At the federal level, the sale of non-deeded timeshares in Mexico (or “servicio de tiempo compartido”) are primarily governed under a set of administrative regulations titled “Norma Oficial Mexicana NOM-029-SCFI-1998” (“NOM”). These rules, first adopted in 1999, have been undergoing a legally mandated updating process since 2007.

While widely reported that an amended NOM is already in effect, effectuation has in fact been suspended until October 14, 2010. Moreover, some new and significant provisions were added to the draft initially circulated on May 17, 2010. As a consequence, the Ministry of the Economy has opened a second comment period that expires on September 27, 2010. Drafts of the Norma Oficial Mexicana NOM-029-SCFI-2010 (“Proposed NOM”) and its approved and proposed amendments can be reviewed at the following websites:

Original Proposal:

May 17 Version:

Current Review Version:

Short Summary of Amendments

If it becomes effective in its current form, the Proposed NOM differs in some substantial ways from its predecessor:

  • Developers will be liable for the difference by which budgeted expenses are exceeded by expenses actually incurred.[1]
  • Sales contracts will need to include “opt-in” provisions whereby a purchaser must affirmatively agree that the developer and its affiliates are allowed to contact that purchaser in connection with subsequent marketing efforts.[2]
  • Sales contracts must be further augmented to include an explanation of how assessments will be calculated and paid. Developers are also expressly obligated to notify purchasers of any changes in those provisions.[3]
  • A purchaser’s rescission right can be exercised by mail, but not by e-mail as contemplated in the initial drafts of the Proposed NOM.[4]
  • Termination of a timeshare plan will no longer require the advance permission of administrative authorities.[5]
  • Gift, prize and certificate promotions will be subject to more stringent disclosure requirements.[6]
  • Direct references to the “garantía solidaria” have been eliminated.[7] However, developers must still provide the guaranty required pursuant to Article 65 of the Ley Federal de Proteccíon al Consumidor.[8]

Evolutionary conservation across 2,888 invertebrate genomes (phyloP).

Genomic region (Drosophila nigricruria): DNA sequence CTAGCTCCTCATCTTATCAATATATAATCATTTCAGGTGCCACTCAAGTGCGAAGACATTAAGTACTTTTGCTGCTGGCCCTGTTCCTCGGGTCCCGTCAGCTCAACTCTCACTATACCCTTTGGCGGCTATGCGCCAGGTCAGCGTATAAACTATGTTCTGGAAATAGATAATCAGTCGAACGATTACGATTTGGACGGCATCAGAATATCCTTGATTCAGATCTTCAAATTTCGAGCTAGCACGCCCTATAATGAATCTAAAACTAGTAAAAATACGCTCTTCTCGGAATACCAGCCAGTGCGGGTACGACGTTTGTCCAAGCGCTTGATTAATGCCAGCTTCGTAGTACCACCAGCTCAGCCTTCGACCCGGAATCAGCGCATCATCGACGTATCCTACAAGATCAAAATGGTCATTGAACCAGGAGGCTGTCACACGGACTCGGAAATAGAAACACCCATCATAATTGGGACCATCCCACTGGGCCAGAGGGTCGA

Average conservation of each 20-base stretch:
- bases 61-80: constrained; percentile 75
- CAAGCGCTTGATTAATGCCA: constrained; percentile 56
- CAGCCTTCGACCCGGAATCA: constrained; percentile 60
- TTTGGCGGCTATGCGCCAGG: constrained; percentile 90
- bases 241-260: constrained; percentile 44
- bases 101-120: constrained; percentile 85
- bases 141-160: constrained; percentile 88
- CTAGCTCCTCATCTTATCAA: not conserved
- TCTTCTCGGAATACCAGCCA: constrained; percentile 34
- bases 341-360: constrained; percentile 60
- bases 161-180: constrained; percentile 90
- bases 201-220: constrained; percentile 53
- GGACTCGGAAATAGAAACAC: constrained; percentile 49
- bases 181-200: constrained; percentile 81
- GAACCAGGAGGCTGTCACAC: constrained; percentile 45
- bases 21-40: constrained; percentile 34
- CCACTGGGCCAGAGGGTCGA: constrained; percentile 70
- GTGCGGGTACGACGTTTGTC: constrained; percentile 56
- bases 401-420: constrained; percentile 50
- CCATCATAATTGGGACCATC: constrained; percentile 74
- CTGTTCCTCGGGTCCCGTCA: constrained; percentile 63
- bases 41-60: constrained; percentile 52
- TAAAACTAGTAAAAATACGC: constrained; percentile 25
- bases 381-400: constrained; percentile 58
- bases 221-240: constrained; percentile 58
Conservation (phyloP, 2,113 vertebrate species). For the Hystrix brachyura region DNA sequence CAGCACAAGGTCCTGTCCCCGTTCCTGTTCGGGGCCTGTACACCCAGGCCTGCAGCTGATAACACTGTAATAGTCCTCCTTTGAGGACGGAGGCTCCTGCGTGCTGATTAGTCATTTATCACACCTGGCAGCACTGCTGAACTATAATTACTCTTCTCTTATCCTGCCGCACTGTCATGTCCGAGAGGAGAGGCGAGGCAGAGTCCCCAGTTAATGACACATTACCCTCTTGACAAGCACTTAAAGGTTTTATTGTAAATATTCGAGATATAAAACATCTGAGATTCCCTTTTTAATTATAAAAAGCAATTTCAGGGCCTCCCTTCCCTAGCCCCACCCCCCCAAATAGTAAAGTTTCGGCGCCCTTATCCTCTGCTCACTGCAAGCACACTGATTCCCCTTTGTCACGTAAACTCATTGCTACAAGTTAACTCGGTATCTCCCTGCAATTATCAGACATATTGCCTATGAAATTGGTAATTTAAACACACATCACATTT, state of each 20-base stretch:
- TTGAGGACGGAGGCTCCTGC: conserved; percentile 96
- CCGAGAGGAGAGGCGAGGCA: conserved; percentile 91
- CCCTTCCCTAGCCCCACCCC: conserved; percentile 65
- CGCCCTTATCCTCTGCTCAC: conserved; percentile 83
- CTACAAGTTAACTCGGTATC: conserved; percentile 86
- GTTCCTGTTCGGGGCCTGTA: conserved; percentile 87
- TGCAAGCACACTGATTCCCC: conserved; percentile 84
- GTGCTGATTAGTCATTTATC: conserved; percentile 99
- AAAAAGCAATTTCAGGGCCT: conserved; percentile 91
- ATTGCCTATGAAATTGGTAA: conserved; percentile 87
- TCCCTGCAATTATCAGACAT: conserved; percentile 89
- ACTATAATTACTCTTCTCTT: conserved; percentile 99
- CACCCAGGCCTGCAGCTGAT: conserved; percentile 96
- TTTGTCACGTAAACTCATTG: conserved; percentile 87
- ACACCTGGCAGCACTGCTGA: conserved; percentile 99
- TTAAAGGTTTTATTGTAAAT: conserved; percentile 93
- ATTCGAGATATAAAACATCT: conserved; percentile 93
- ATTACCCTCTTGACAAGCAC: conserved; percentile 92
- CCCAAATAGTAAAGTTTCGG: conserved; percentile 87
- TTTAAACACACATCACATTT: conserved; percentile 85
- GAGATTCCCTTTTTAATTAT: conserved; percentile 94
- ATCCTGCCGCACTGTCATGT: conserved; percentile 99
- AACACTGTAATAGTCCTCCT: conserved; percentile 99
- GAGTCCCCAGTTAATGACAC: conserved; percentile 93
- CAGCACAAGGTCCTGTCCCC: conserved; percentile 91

• The obligations of “prestadores intermediarios,” or those who sell timesharing services with respect to projects in which they do not own a real estate interest, will be aligned more closely with the obligations applicable to traditional developers.
  • The formalities and requirements applicable to those selling in Mexico timeshare services related to projects in other countries have been revised.[9]

Issues That May Deserve Comment

The scope of the changes presented by the Proposed NOM raises several issues that are worthy of consideration. Issues of particular concern may include the following:

  • The obligation to guarantee budgets. This requirement was added to the Proposed NOM after its initial publication on May 17. Timeshare regulations in other countries typically presume that budgets are financial projections made by reference to past experience and future expectations with respect to a particular resort property. While these laws may require management to make their estimations in good faith and to establish reserves for unexpected contingencies, management is generally not required to assume the financial risk related to unanticipated deficiencies. If enacted in its present form, the Proposed NOM would differ substantially from this model.